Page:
Can Brian Moynihan Manage Bank of America?
New CEO Brian Moynihan has soothed relations with regulators, integrated Merrill Lynch and led a profit revival, but housing problems persist.
In October 7, Bank of America Corp. chief executive Brian Moynihan received a telephone call from Barbara Desoer, president of the bank’s home mortgage division. A storm had been building for two weeks over shoddy paperwork in the U.S. mortgage market, prompting Bank of America, GMAC Mortgage and JPMorgan Chase & Co. to suspend foreclosure filings in 23 states where court orders are required to seize a house and triggering investigations into possibly fraudulent practices by attorneys general from dozens of states. For Bank of America, which originates one in five U.S. mortgages and services nearly 14 million loans worth a total of $2.1 trillion, the controversy carried enormous risks. Desoer, who had launched an internal review of the bank’s procedures on September 22, told the CEO that questions by officials and consumer advocates had reached such a fever pitch that the bank should temporarily freeze all foreclosures.
Moynihan didn’t waste time. The next day, in a bid to get ahead of the problem, the CEO declared a nationwide moratorium on foreclosures while Bank of America checked the documentation on 102,000 delinquent mortgages. “What we are trying to do is clear the air and say we will go back and check our work one more time,” he told reporters at the National Press Club in Washington, where he had traveled for the annual meetings of the International Monetary Fund and the World Bank. Ten days later the bank announced it was resuming foreclosure proceedings, saying its review had not uncovered any errors in loan information.
Moynihan has been trying to clear the air on a number of fronts since being thrust into the top job at Bank of America at the start of this year. His predecessor, Kenneth Lewis, who built the bank into a behemoth in a decade of deal making, retired early under pressure after his costly acquisitions of subprime mortgage lender Countrywide Financial Corp. and investment bank Merrill Lynch & Co. nearly brought the bank down in 2008. Bank of America needed $45 billion in federal bailout funds — an amount equaled only by Citigroup — to survive the financial crisis.
To restore the bank to health, Moynihan has been waging a multipronged offensive. He has worked tirelessly to repair BofA’s relations with regulators and politicians, embracing rather than fighting regulatory reform. The bank was the first to abandon overdraft charges on debit cards to comply with tough new U.S. rules on how customers are charged for overdrawing their accounts, a move that is expected to reduce revenues by a $1 billion annually. He has accelerated the integration of Merrill Lynch’s investment banking and wealth management businesses with BofA’s huge commercial and retail banking network, helping to unlock the potential of Lewis’s empire. The CEO has also traveled the globe, from London and Paris to Beijing and Tokyo, to reassure and motivate his troops after the turmoil of the previous two years and to demonstrate to top clients that BofA is eager to do business.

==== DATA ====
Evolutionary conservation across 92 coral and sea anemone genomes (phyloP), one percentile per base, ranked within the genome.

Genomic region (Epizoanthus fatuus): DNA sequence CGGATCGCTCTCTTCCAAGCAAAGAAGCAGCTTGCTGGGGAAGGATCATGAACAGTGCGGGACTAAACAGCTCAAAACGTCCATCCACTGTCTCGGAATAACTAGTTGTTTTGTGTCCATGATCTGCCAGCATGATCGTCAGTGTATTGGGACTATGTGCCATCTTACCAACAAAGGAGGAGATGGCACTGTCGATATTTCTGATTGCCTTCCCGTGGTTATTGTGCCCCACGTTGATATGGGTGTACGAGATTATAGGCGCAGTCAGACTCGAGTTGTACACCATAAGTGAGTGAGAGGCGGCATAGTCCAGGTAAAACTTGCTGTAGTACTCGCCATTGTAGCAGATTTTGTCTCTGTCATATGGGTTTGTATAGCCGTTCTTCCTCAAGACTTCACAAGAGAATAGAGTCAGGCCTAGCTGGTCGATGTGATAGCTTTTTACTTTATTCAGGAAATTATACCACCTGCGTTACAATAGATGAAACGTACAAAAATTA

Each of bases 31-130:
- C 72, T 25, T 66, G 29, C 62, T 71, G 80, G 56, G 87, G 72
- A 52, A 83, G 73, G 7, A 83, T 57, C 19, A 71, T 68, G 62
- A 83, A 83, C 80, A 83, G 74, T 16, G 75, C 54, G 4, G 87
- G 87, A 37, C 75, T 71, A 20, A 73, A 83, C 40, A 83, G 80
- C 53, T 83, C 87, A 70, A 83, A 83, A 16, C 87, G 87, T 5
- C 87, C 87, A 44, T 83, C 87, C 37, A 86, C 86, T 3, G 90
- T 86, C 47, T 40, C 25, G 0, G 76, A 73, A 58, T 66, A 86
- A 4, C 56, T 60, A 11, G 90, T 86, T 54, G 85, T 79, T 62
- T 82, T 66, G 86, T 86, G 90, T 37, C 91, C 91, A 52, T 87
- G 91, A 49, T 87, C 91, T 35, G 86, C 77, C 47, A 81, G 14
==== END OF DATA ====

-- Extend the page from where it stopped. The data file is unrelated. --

“The franchise build is over for Bank of America,” Moynihan told investors at a conference in New York in September. “Now it is just time to operate.”
Moynihan’s no-nonsense approach is starting to bear fruit. Net income for the first nine months of the year, excluding noncash goodwill impairment charges, increased threefold, to $9.4 billion, even as revenue declined by 7.1 percent, to $87.8 billion. The gains reflect an improving credit trend. Provisions for bad debts, which peaked at $11.7 billion in the third quarter of 2009, have steadily declined, reaching $5.4 billion in the same quarter this year. BofA released $1.8 billion from its loan-loss reserves in the third quarter and $1.5 billion in the second, bolstering profits. Those reserve releases were the first in more than two years.
Ironically, Merrill Lynch, whose subprime losses nearly torpedoed Bank of America at the end of 2008 and prompted Lewis’s departure, is playing a major part in the turnaround. Global banking and markets, the division that includes the investment bank, produced net income of $5.6 billion in the first nine months of the year. Although that was down 35 percent from a year earlier, reflecting lower trading profits, it represented more than half of the group’s total profits. In the first nine months of this year, the bank ranked second in global investment banking revenues, with $3.3 billion, trailing only JPMorgan, according to data provider Dealogic. Wealth management, which combines the activities of Merrill Lynch’s so-called thundering herd of brokers with BofA’s legacy operations, chipped in $1.1 billion of net income in the same period.
Those results, and Moynihan’s restless energy and comprehensive command of BofA’s sprawling operations, are winning over many of the bank’s critics. “He appears to be more outgoing and engaged than Ken Lewis,” says Jonathan Finger, a minority shareholder who helped lead a revolt last year that blocked Lewis’s reappointment as chairman and who initially opposed Moynihan’s appointment as CEO. “He’s focused on managing the company that he inherited, and that includes a lot of repair work.”
For all the progress made, though, the hardest part of Moynihan’s restoration job is yet to come. As its name suggests, Bank of America remains inextricably tied to the struggling U.S. economy. The bank holds 12 percent of U.S. deposits, claims relationships with one half of all U.S. businesses and is the nation’s leading issuer of debit cards and its second-largest issuer of credit cards. More than 80 percent of BofA’s revenue last year came from domestic operations. With the recovery flagging, unemployment near double digits and consumers still looking to pay down their debts — U.S. consumer credit has contracted for six straight quarters — the prospects for growth are limited. “A company of this size whose business is primarily serving U.S. consumers isn’t going to escape what’s going on in the U.S. economy,” says Richard Bove, Florida-based banking analyst with Rochdale Securities.